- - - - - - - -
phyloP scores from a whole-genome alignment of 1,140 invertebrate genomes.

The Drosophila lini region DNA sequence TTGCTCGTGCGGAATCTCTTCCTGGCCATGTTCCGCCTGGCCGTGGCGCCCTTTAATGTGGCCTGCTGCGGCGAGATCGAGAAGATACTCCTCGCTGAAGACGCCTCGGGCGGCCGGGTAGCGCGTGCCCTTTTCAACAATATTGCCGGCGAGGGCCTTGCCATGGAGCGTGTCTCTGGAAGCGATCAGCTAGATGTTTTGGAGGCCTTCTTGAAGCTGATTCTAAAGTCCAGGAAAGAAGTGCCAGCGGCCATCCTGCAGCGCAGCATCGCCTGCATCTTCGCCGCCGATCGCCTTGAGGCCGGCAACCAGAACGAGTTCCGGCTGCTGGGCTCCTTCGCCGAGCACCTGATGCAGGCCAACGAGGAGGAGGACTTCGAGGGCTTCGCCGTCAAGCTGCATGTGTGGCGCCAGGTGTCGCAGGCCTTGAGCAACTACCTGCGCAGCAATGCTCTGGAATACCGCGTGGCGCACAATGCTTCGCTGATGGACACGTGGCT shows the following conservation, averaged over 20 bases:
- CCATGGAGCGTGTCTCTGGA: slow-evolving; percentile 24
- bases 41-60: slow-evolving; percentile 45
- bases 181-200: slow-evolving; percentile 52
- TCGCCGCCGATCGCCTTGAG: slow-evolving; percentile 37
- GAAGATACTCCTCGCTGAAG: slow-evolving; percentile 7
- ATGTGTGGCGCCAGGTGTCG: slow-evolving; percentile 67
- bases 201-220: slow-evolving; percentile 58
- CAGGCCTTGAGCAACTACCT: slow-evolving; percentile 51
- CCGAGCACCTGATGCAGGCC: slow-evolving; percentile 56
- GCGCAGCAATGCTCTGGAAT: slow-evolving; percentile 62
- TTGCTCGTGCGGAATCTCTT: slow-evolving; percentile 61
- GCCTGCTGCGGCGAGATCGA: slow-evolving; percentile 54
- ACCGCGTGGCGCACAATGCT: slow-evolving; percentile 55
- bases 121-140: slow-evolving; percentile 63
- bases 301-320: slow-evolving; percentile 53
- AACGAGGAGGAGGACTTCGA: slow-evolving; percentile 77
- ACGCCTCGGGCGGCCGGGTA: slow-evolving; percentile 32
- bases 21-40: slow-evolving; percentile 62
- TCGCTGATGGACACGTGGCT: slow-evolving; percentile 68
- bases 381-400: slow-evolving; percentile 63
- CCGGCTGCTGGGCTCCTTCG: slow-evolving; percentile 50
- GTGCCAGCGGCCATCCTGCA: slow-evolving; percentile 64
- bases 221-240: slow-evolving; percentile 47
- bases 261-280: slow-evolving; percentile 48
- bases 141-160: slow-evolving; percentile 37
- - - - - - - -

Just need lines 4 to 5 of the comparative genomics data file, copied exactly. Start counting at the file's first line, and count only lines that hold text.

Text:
- bases 41-60: slow-evolving; percentile 45
- bases 181-200: slow-evolving; percentile 52